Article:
Senator Schumer: Pollard Sentence Excessive

Media Release - May 28, 1999

Charles E. Schumer


United States Senate
WASHINGTON, DC 20510-3203

May 11, 1999

Rabbi Pesach Lerner
National Council of Young Israel
3 West 16th Street
New York, New York 10011

Dear Rabbi Lerner:

Thank you for contacting me to express your concern over the case of Jonathan Pollard. I appreciate your concern on this issue.

The question in the Pollard case is whether the punishment fits the crime. With the information we have to date, it appears that Mr. Pollard's sentence is inconsistent with that of other Americans convicted for similar offenses and in fact is harsher than sentences meted out to individuals convicted of spying for enemy nations.

I was heartened by President Clinton's promise to review the Pollard case.* Currently he is meeting with the leading heads of our security agencies in order to determine the best possible solution. It is my hope that upon review an adequate compromise can be reached.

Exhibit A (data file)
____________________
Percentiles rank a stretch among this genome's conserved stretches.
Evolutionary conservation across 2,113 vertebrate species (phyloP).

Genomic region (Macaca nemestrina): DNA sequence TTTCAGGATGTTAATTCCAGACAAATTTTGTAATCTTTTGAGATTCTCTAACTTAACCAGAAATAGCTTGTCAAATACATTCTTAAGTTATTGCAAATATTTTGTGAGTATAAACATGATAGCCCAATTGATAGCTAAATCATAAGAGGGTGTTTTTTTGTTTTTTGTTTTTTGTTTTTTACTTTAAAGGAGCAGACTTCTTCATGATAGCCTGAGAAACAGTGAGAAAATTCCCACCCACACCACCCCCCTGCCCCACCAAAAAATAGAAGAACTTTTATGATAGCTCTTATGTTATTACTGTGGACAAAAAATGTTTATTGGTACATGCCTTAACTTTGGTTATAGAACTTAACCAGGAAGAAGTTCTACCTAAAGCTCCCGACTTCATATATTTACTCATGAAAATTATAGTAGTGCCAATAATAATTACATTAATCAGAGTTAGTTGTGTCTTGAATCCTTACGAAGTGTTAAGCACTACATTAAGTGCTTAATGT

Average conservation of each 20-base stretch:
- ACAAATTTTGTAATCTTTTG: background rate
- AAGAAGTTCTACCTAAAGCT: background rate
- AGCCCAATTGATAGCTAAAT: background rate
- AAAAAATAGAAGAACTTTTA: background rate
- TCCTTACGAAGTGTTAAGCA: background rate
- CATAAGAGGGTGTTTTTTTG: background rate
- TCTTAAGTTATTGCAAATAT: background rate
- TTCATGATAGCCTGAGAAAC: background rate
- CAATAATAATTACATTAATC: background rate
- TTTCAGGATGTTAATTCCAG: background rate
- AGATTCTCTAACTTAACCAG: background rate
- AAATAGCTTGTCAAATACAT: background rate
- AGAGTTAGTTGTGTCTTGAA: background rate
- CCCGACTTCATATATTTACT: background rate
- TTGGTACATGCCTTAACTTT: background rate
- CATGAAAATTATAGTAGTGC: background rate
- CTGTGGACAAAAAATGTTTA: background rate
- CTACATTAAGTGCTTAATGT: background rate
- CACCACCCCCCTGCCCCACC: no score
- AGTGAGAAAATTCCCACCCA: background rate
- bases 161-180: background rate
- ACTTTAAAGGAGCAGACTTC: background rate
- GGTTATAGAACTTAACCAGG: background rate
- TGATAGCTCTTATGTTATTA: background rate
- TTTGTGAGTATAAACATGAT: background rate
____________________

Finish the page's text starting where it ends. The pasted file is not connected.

Again thank you for contacting on this vital issue. If I can be of further assistance on this or any other matter, please call on me again.

Charles E. Schumer
United States Senate

*Justice for Jonathan Pollard Note:

President Clinton's "review" of the case is no source of optimism that justice will be done. The national security establishment which has collaborated in this miscarriage of justice and sustained it all these years, continues to have vested interests in maintaining the falsehoods about Pollard and Israel that it has spent years spinning.

Moreover, in consulting only with "the leading heads of our security agencies", the President has chosen to hear just one side of the story, and only from those elements who can least be relied upon for honesty or accuracy in this case. What is more, neither Pollard nor his attorneys are permitted to see the secret charges against him or to rebut whatever lies these officials are telling the President. This "review process" merely perpetuates the on-going denial of Jonathan Pollard's due process rights that began at the time of his sentencing.